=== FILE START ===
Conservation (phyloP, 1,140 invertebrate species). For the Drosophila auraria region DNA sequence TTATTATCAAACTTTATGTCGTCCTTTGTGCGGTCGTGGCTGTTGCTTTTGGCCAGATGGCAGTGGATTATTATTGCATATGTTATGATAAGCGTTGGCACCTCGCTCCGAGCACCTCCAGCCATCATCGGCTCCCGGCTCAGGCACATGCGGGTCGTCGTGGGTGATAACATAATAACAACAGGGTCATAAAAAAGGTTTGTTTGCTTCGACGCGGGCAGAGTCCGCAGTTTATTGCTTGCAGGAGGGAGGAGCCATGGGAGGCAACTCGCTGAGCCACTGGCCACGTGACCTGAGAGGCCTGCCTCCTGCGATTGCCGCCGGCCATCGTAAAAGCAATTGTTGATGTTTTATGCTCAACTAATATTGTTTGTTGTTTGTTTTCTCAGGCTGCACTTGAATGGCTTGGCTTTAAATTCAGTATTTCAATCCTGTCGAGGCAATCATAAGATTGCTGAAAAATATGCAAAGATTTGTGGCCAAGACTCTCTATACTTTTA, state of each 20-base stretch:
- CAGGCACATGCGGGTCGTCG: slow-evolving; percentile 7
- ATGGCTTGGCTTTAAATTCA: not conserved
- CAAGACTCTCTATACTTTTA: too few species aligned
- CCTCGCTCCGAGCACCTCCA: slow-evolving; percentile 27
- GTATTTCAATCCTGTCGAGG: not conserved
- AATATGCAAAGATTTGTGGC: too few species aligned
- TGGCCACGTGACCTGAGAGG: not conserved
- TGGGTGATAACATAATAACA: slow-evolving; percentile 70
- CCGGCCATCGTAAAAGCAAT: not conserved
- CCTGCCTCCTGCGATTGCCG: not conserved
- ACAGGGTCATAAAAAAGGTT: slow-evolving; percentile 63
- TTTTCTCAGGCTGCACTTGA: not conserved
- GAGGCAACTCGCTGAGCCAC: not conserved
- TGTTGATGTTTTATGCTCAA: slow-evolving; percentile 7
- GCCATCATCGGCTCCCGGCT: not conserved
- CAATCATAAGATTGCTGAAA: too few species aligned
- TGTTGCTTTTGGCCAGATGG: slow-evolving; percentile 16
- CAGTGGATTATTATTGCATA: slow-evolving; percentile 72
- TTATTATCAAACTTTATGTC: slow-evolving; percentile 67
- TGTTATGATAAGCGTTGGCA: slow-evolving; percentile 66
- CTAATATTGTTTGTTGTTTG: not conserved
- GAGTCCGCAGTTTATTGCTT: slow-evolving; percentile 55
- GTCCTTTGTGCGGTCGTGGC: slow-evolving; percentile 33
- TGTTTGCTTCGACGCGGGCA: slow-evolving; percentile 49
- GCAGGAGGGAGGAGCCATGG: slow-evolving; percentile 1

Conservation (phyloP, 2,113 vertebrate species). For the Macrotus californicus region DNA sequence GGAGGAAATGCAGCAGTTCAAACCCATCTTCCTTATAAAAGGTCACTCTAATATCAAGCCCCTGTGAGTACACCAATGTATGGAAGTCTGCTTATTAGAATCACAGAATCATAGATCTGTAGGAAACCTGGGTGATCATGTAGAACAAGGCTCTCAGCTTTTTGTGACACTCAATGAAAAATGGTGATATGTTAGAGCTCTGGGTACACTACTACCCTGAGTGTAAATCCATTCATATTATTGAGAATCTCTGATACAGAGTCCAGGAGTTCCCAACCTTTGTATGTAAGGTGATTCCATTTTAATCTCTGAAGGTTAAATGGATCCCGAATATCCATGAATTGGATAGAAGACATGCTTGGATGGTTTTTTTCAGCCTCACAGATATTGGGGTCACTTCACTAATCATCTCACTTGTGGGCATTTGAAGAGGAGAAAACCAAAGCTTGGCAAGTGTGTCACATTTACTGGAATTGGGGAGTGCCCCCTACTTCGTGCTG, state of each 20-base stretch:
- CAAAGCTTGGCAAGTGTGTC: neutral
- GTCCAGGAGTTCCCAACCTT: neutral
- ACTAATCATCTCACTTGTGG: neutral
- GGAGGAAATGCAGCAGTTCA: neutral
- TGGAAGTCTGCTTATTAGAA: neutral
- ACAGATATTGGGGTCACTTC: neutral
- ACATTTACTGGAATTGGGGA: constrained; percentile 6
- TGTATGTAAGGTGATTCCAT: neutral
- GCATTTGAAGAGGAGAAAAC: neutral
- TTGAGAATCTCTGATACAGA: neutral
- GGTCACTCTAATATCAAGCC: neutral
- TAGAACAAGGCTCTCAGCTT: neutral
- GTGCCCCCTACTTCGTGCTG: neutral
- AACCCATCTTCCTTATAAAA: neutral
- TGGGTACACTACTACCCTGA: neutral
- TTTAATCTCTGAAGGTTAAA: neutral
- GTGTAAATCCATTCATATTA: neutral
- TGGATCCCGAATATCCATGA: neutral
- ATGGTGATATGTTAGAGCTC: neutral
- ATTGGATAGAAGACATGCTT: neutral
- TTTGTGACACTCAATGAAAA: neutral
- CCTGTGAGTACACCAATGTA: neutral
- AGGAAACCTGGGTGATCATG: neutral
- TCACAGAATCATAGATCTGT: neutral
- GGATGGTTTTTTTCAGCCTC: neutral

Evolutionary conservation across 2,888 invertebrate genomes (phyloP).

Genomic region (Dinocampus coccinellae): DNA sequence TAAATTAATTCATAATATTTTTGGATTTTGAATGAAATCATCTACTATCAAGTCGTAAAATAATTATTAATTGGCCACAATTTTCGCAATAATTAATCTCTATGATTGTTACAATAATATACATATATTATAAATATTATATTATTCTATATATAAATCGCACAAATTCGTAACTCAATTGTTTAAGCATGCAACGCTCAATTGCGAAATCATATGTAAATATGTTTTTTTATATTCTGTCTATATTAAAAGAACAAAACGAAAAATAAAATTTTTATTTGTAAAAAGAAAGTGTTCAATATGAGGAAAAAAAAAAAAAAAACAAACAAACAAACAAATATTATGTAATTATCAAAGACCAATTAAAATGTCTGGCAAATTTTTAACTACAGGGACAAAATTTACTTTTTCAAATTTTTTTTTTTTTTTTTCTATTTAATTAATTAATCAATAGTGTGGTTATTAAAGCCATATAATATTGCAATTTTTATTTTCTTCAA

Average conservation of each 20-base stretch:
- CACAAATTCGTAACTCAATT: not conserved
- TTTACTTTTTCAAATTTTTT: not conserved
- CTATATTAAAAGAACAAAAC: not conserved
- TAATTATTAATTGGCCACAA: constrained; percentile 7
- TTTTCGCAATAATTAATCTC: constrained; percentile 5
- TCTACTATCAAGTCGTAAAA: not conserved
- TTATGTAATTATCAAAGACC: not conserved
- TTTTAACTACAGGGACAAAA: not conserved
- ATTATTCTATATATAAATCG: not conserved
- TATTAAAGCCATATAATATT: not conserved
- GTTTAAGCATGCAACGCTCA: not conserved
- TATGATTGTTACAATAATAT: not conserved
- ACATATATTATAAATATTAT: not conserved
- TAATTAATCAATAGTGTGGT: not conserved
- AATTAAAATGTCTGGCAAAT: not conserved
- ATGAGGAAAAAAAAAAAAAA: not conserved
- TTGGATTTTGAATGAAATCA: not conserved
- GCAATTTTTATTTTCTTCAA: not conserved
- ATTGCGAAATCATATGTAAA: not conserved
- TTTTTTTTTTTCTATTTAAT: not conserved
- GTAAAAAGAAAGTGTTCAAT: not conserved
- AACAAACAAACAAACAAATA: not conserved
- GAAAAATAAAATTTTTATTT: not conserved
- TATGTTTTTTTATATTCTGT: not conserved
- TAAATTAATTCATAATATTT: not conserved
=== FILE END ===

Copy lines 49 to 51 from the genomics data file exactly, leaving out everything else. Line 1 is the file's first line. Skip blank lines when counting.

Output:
- CCTGTGAGTACACCAATGTA: neutral
- AGGAAACCTGGGTGATCATG: neutral
- TCACAGAATCATAGATCTGT: neutral